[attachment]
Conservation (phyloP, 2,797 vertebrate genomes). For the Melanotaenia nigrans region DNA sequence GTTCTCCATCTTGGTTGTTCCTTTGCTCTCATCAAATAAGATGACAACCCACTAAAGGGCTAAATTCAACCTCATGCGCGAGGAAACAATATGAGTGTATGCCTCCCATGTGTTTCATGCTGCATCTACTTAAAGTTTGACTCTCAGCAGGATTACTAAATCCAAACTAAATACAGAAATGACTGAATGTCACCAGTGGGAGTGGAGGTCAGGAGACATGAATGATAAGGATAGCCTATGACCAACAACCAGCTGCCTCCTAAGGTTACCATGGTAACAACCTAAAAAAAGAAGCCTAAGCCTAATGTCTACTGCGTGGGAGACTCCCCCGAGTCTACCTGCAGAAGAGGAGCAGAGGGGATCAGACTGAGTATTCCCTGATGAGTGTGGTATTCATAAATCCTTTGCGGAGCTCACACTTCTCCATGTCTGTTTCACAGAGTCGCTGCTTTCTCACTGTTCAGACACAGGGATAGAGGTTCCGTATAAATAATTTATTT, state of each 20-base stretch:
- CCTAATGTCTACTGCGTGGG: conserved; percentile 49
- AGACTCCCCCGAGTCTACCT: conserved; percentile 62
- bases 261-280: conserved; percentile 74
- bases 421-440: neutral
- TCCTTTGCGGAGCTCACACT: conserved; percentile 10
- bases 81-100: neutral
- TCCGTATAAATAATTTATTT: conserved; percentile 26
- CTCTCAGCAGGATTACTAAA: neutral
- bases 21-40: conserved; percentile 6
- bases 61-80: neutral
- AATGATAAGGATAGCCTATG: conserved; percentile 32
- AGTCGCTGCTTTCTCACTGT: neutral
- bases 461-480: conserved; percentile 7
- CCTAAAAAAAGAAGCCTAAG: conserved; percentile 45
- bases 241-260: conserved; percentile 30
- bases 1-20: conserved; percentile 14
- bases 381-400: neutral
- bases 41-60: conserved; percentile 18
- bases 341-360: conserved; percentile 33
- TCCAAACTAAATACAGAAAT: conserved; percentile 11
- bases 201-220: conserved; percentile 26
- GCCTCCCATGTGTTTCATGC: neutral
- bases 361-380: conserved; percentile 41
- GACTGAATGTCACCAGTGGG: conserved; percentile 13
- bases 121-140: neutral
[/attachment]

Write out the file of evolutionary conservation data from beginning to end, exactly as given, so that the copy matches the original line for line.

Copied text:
Conservation (phyloP, 2,797 vertebrate genomes). For the Melanotaenia nigrans region DNA sequence GTTCTCCATCTTGGTTGTTCCTTTGCTCTCATCAAATAAGATGACAACCCACTAAAGGGCTAAATTCAACCTCATGCGCGAGGAAACAATATGAGTGTATGCCTCCCATGTGTTTCATGCTGCATCTACTTAAAGTTTGACTCTCAGCAGGATTACTAAATCCAAACTAAATACAGAAATGACTGAATGTCACCAGTGGGAGTGGAGGTCAGGAGACATGAATGATAAGGATAGCCTATGACCAACAACCAGCTGCCTCCTAAGGTTACCATGGTAACAACCTAAAAAAAGAAGCCTAAGCCTAATGTCTACTGCGTGGGAGACTCCCCCGAGTCTACCTGCAGAAGAGGAGCAGAGGGGATCAGACTGAGTATTCCCTGATGAGTGTGGTATTCATAAATCCTTTGCGGAGCTCACACTTCTCCATGTCTGTTTCACAGAGTCGCTGCTTTCTCACTGTTCAGACACAGGGATAGAGGTTCCGTATAAATAATTTATTT, state of each 20-base stretch:
- CCTAATGTCTACTGCGTGGG: conserved; percentile 49
- AGACTCCCCCGAGTCTACCT: conserved; percentile 62
- bases 261-280: conserved; percentile 74
- bases 421-440: neutral
- TCCTTTGCGGAGCTCACACT: conserved; percentile 10
- bases 81-100: neutral
- TCCGTATAAATAATTTATTT: conserved; percentile 26
- CTCTCAGCAGGATTACTAAA: neutral
- bases 21-40: conserved; percentile 6
- bases 61-80: neutral
- AATGATAAGGATAGCCTATG: conserved; percentile 32
- AGTCGCTGCTTTCTCACTGT: neutral
- bases 461-480: conserved; percentile 7
- CCTAAAAAAAGAAGCCTAAG: conserved; percentile 45
- bases 241-260: conserved; percentile 30
- bases 1-20: conserved; percentile 14
- bases 381-400: neutral
- bases 41-60: conserved; percentile 18
- bases 341-360: conserved; percentile 33
- TCCAAACTAAATACAGAAAT: conserved; percentile 11
- bases 201-220: conserved; percentile 26
- GCCTCCCATGTGTTTCATGC: neutral
- bases 361-380: conserved; percentile 41
- GACTGAATGTCACCAGTGGG: conserved; percentile 13
- bases 121-140: neutral